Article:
If only. If only I had chosen any other pyjamas the night before. The assistance man gave me a surprised look as we stepped into the darkness and I felt his arm shake slightly as if he was holding back a laugh. That was when I saw it. Out of the bottom of my eye I could just see a greeny yellow glow rising up my leg. My heart sunk for the second time that morning. I was wearing my glow in the dark pyjama bottoms, the ones I had bought in town years ago because I thought that the novelty of them was rather endearing. They had been a talking point at sleepovers for a year or so, and then they had began to get a bit short around the ankles and were subsequently demoted to ‘it’ll do’ sleepwear. The taxi driver who had guided me around the front of the taxi in the bright headlights had unknowingly charged my trousers to the max. On further inspection I had never seen them glow so bright. Now here I was, on a train station platform at 7am wearing alarmingly luminous trousers.

I asked quickly if I could be shown to the toilets and once in there, still ashen faced with the stupidity of my actions, I quickly pulled on my leggings. From the other side of the door I could hear the guide whistling in a very up tempo we-have-to-go manner. Alas, I pulled my bag back onto my shoulders and hurried out, now painfully aware that I was still wearing a top which said ‘sweet dreams’ in big letters across the chest.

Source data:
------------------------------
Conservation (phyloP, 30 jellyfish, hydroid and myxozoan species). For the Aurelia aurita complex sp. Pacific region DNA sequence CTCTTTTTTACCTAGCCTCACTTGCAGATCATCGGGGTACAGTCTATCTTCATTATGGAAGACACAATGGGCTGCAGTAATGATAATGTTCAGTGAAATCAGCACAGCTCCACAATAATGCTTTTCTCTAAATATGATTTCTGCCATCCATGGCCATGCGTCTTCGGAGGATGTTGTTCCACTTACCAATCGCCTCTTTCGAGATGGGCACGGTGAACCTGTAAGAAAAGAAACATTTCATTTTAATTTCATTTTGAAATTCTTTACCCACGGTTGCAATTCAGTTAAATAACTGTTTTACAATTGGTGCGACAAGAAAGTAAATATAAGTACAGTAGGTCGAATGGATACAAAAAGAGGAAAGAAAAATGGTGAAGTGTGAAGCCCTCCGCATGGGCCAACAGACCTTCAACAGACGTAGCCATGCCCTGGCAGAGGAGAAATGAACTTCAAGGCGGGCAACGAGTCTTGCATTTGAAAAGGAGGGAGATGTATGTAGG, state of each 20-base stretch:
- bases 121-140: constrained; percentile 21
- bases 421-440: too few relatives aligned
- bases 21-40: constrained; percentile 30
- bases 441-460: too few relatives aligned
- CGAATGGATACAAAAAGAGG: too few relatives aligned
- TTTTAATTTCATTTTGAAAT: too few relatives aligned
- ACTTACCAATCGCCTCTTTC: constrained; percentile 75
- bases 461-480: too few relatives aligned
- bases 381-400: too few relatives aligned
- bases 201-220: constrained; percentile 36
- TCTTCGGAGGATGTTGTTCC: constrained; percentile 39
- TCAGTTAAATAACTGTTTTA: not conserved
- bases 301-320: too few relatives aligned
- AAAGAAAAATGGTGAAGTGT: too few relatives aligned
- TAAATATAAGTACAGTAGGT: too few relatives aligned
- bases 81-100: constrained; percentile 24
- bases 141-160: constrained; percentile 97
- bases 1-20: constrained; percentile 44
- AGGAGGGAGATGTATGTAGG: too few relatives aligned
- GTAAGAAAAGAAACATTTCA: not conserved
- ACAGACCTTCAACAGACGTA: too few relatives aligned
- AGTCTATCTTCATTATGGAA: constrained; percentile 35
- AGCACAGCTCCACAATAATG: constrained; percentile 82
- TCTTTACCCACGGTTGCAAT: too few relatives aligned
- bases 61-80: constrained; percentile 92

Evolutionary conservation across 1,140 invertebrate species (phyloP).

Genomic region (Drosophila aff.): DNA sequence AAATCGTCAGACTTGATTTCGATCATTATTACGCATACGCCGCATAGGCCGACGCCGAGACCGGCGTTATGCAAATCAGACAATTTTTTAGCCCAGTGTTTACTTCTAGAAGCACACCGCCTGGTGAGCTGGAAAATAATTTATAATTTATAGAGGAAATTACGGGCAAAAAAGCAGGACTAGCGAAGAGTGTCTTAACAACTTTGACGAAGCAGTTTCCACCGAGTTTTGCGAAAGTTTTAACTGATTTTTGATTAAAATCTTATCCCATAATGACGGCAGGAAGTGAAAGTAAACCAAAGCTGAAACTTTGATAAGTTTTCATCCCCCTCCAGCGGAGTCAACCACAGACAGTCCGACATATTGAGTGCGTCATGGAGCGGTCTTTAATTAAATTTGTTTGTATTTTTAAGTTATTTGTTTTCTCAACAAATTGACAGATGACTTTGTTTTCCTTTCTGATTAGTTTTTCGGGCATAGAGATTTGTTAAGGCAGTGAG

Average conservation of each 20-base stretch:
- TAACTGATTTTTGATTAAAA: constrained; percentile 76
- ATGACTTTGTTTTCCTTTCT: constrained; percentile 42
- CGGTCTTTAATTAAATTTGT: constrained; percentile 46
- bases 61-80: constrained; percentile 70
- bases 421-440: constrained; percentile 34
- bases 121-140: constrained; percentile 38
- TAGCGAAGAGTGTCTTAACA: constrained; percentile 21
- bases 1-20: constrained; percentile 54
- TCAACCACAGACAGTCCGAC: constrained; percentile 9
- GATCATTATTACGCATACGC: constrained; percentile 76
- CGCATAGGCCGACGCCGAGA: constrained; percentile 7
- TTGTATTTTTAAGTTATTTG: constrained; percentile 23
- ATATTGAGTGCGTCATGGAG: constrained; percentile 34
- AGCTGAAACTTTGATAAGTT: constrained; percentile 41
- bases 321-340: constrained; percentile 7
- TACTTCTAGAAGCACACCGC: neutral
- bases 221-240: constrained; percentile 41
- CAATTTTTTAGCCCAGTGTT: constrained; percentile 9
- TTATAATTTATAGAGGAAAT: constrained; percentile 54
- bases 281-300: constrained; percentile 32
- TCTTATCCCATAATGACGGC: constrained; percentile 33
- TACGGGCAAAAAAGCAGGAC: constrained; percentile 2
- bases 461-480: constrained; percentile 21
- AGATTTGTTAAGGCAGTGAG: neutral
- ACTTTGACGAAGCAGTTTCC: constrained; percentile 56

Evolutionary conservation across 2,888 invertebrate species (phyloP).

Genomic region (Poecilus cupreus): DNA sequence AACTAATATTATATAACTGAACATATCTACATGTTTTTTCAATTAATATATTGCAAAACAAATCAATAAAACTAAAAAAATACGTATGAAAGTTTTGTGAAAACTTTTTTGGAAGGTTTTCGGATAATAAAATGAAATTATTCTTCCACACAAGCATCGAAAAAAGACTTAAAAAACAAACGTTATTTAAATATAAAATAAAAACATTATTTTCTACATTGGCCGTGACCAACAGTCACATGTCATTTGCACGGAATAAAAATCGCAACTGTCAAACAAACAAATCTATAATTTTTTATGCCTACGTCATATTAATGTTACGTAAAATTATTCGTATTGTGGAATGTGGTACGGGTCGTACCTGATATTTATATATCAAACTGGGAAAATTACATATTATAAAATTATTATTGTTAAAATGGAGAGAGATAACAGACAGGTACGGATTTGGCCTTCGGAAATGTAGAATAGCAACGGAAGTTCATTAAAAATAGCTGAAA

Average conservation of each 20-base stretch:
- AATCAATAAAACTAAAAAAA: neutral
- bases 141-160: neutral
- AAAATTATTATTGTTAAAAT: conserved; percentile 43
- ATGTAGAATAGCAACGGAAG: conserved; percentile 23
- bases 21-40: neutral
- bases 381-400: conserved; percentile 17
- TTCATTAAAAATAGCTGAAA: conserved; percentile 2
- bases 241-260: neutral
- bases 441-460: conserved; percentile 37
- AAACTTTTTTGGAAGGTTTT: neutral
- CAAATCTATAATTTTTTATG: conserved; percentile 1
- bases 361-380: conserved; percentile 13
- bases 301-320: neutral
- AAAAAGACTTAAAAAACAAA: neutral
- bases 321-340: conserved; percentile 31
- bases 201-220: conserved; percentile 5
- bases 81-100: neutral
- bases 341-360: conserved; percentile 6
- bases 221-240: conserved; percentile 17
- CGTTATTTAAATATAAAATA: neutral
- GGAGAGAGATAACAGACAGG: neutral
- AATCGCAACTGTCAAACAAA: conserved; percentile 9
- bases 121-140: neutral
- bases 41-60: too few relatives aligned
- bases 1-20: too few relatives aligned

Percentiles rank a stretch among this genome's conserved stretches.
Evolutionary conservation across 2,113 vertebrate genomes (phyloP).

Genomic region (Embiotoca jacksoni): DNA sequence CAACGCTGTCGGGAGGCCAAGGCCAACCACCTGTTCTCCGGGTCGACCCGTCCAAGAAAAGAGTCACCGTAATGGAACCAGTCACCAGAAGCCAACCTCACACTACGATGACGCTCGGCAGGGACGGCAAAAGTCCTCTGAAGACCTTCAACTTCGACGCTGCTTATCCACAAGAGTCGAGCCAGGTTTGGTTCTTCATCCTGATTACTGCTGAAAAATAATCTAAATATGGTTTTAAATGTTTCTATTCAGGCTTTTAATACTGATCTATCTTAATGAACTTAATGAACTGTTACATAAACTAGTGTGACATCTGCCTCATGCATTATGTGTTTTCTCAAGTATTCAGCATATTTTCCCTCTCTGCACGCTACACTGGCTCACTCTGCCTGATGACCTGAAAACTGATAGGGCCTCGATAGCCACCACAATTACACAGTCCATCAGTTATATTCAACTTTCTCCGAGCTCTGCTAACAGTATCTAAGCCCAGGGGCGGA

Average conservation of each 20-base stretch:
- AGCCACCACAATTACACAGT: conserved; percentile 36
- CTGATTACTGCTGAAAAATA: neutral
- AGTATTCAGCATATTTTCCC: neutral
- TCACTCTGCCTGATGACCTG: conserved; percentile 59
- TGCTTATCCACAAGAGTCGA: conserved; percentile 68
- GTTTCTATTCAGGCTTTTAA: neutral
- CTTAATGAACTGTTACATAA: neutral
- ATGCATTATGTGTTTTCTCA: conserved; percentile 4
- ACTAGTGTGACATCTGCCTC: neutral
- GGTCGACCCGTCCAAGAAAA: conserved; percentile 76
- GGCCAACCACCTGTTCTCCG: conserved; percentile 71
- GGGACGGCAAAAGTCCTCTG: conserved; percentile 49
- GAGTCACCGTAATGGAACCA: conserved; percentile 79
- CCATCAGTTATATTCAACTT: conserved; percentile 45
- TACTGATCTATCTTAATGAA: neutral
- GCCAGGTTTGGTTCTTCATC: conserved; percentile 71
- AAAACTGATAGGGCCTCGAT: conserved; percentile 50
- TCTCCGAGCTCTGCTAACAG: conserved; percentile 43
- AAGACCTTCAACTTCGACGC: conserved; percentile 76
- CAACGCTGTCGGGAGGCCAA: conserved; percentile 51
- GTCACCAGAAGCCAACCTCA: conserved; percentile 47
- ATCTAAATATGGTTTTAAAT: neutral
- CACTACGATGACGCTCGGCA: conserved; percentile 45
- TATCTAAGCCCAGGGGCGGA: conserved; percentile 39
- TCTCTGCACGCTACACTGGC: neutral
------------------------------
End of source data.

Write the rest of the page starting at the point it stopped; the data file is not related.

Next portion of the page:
Once on the train I wiped my face with some of the wipes I had shoved into my bag and ate some mints in place of brushing my teeth. I was clutching my coat to myself in an attempt to conceal my embarrassing pyjama top from the teenage couple opposite me. There was no toilet on this train and no way of actually swapping tops. In the end I resorted to a layering technique of subtly covering up my pyjama top with it’s more acceptable substitute. It must have looked quite bizarre to the other passengers, but I think I got away with it by pretending it was a jumper and someone had stolen its sleeves…

It could have been a lot worse because I could have forgotten to set my alarm entirely and missed my train. Though the moral of this story is always make sure you change the hour of your alarm and as well as the minutes.

… And when planning on being publicly pyjama-ed always make sure they are not brighter than most traffic lights…

A pair of glow in the dark trousers